Starting from July 1991 T-72 modernization programs were implemented by the Bumarcombine which had been producing T-72s under Soviet license. The modernized main battle tank was designated PT-91 Twardy. In 1993 the Polish Defense Ministry ordered 20 PT-91 tanks to be used for field trials and Armed Forces tests.

Driver's control panel US-DK-1

The main battle tank's protection from high-explosive anti-tank (HEAT) projectiles and missiles was increased by new Erawa dynamic armor developed by the Poland Military-Technical Institute which consists of 394 tiles with explosives, detonating in case of a direct hit. The Twardy used steel anti-HEAT screens instead of the rubber used on the T-72. The Erawa's main difference from the Soviet analogs is that Erawa's containers fit almost without gaps while on the Soviet modernised T-72 the gaps reach 10 – 15 mm noticeably decreasing defense effectiveness.

Experiments showed that the Erawa dynamic defense decreased the high-explosive jet impact depth by 50 - 70% and penetrator (APFSDS) projectiles by 30 - 40%. Furthermore, explosive containers don't detonate when hit by shot of up to 30 mm calibre, shell or mine fragments, or when covered in burning napalm or petrol.

The Twardy was armed with the same 125 mm smoothbore gun 2A46 used in the T-72, fitted with an automatic reloading mechanism which reduced the tank crew by one as it replaced the gun loader, and gave a rate of fire of 8 to 10 rounds per minute.The modernization of the fire control system started by replacing the earlier used Soviet two plane stabilizer 2Є28M with a new stabilizer developed in Slovakia. It incorporated an electronic information block showing the tank's technical condition and informs the commander when effective sighted fire becomes ineffective because of an excessively high cross-country speed or other reasons.

Drawa fire control system

The Drawa fire control system, developed by Polish engineers, contains the gunner's day sight PCD and the TES thermovision night sight developed by the Israeli company ELOP, the commander's combined day-night passive observation and aiming sight POD-72, a ballistic computer, a laser rangefinder and a data system processing information for the ballistic computer. The sighting of the ballistic computer depends on the target's speed, weather conditions, projectile temperature and projectile type.The driver would use the control and diagnostic complex US-DK-1 controlling the tank's main systems and displaying information on a monitor. The driver's night sight was replaced by the Radomka passive night sight.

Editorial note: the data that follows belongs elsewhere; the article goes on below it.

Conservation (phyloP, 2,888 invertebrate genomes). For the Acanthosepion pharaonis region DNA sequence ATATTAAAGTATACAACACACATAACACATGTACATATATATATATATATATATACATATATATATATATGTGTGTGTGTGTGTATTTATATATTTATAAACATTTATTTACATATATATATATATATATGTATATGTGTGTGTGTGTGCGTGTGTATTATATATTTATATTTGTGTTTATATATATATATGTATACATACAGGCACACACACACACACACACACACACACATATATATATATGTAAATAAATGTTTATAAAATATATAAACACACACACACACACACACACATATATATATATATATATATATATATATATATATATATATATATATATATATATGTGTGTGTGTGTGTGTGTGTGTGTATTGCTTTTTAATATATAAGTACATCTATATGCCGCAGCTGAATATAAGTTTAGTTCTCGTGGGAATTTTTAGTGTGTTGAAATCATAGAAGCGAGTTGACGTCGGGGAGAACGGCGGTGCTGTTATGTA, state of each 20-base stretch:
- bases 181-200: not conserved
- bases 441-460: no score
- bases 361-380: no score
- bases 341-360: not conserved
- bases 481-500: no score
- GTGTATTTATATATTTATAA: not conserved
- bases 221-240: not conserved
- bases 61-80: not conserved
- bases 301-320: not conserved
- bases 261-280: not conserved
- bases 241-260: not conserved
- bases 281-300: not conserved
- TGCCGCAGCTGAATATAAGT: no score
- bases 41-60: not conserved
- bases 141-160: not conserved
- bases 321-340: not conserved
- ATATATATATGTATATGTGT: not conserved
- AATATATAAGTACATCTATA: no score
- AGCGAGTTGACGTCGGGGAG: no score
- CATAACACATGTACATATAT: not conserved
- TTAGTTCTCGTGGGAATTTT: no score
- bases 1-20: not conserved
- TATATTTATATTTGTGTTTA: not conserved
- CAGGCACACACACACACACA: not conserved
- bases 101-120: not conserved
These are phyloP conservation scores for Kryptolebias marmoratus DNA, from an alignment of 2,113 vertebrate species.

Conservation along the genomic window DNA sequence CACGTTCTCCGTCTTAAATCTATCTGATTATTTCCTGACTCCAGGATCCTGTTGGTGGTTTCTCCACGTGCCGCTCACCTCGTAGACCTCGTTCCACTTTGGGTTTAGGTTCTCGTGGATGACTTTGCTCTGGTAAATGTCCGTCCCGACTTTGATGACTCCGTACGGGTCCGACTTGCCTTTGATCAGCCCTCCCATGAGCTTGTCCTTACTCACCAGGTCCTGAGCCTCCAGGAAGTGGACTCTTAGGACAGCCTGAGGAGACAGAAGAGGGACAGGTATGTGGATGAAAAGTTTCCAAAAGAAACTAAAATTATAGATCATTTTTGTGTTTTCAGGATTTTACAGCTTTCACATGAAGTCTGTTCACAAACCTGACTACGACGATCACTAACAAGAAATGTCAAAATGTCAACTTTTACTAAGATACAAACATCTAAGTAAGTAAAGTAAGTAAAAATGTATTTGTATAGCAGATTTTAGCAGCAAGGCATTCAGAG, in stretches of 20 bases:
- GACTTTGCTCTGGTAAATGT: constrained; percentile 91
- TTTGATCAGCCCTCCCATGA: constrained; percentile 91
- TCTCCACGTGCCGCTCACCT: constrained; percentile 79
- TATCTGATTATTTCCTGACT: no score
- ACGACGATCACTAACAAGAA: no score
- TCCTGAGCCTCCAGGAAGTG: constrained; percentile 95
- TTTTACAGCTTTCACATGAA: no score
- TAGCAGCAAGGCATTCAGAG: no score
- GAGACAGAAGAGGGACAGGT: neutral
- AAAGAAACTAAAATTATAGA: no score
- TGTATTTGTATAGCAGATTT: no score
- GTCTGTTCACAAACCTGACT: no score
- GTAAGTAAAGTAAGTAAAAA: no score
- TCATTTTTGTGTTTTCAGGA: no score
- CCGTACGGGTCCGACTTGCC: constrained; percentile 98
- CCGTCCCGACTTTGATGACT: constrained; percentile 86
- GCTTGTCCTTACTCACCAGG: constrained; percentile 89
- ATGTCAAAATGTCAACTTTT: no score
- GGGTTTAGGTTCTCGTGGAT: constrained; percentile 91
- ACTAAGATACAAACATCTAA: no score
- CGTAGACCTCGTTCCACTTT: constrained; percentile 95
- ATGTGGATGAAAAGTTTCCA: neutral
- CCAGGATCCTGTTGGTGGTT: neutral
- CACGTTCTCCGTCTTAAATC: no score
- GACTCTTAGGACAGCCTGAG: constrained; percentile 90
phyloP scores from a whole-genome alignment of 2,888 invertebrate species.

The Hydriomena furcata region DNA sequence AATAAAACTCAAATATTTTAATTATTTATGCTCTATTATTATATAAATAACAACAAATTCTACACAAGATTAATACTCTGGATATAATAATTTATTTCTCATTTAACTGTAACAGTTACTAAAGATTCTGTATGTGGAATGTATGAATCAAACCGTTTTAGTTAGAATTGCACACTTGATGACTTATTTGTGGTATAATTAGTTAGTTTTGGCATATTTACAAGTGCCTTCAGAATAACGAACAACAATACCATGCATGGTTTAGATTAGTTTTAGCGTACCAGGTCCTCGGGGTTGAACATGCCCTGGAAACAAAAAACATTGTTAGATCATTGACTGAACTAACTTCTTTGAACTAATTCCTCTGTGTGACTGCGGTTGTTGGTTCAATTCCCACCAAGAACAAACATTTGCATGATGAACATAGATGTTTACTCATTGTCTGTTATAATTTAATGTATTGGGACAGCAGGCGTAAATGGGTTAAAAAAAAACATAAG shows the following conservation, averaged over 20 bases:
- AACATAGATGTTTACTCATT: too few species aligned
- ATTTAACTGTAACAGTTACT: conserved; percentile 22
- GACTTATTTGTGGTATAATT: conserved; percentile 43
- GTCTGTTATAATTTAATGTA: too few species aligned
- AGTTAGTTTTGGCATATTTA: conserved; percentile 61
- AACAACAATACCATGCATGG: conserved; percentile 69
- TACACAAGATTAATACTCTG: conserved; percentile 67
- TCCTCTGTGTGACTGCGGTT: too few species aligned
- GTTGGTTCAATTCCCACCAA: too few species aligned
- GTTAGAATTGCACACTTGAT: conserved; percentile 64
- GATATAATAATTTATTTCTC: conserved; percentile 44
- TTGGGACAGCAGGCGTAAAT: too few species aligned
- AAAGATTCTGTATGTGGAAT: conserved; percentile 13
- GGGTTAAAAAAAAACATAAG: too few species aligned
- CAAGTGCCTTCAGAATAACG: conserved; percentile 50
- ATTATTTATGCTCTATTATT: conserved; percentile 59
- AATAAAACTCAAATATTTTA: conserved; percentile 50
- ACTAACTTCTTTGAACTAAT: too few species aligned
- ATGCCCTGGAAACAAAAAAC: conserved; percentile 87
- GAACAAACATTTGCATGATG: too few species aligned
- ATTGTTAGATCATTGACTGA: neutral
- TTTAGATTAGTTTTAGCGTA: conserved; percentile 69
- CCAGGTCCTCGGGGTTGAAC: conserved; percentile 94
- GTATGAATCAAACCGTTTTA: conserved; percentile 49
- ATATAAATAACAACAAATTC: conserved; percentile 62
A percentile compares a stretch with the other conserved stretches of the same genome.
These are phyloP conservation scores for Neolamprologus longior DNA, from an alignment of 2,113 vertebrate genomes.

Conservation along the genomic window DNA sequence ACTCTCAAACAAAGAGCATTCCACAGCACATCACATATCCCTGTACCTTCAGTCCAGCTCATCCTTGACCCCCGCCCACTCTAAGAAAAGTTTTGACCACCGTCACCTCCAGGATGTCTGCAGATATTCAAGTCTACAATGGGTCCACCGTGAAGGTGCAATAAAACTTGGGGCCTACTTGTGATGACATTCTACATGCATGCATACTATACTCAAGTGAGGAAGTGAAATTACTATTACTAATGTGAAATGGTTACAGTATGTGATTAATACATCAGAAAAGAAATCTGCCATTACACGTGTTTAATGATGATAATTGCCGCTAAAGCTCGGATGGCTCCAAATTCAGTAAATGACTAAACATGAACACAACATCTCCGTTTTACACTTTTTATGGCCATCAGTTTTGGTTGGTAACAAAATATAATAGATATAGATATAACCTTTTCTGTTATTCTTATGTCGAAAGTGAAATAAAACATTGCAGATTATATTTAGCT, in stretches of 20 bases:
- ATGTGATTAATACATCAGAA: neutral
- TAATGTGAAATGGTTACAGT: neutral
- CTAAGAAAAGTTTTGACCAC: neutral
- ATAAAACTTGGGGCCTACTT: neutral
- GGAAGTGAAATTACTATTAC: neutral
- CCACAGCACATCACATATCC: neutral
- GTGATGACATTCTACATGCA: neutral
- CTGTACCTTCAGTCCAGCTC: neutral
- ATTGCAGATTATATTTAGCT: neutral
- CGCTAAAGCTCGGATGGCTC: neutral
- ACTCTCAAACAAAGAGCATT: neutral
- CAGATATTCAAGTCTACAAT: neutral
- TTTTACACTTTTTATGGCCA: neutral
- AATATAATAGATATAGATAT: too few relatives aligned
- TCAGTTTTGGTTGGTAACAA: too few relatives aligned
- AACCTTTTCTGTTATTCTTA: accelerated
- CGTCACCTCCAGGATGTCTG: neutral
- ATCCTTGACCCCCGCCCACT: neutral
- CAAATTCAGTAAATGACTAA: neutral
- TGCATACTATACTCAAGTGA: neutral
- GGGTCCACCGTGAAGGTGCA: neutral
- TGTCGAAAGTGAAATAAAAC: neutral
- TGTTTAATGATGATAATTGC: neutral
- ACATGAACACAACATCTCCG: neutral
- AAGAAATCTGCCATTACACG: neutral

The modernized tank's increased weight led the developers to add a more powerful engine, a 12-cylinder S-12U diesel engine, a modernized version of the Soviet V-46-6 produced in Warsaw by PZL-Wola (850 hp instead of 780). The main improvement was the modernized fuel and air injection system. This caused a noticeable decrease in the tank's road endurance. The latest Twardy variants have the 1000 hp S-1000 engine with a turbocharger.

Leopard Tanks from Germany[edit | edit source]

In November 2013 Polish Defense Ministry acquired 119 tanks from the German Army. These include 105 Leopard 2A5 tanks and 14 2A4 variants, and stated they want the Leopard to be the main tank operated by the Polish Army.

“The version which we are acquiring will remain operational for many years to come without the need to be modernized,” a Polish Defense Ministry official said. Deliveries are scheduled from 2014 to 2015. The contract is worth €180 million (US $243 million), according to the Polish MoD. The procurement also covers related military equipment, including transportation vehicles, machine guns, training and radio location systems. In 2003 Poland obtained 128 of these Leopard tanks from Germany for the bargain basement price of $21.6 million along with 23 MiG-29 fighters for only $30 million. The tanks were selected by Polish tank experts from among the three hundred Leopard 2s recently placed in storage after being taken out of service by the downsized German Army. The original 128 Leopards still had at least 75 percent of their operational life remaining. That deal included 8 Buffel armored recovery vehicles, four Biber bridgelayers, four Keiler mine-clearing tanks, and ten M577 command post vehicles. The Polish military is aiming to overhaul these 128 Leopard 2A4 tanks it already operates.

Overview per tank used by Polish Armoured Forces[edit | edit source]

Light tanks[edit | edit source]

Medium tanks[edit | edit source]

Cruiser tanks[edit | edit source]

Infantry tanks[edit | edit source]

Heavy tanks[edit | edit source]

  • IS-2 (also known IS-122) heavy tank (Poland used 71 of those tanks)
  • IS-3 heavy tank (Polish Army received only two IS-3 tanks. These tanks were delivered in 1946. The first was used in Military Technic Academy at Warsaw (Wojskowa Akademia Techniczna), second Polish IS-3 was sent to Officers Armor School (Oficerska Szkola Wojsk Pancernych) at Poznań city. (this IS-3 is still on exhibition.))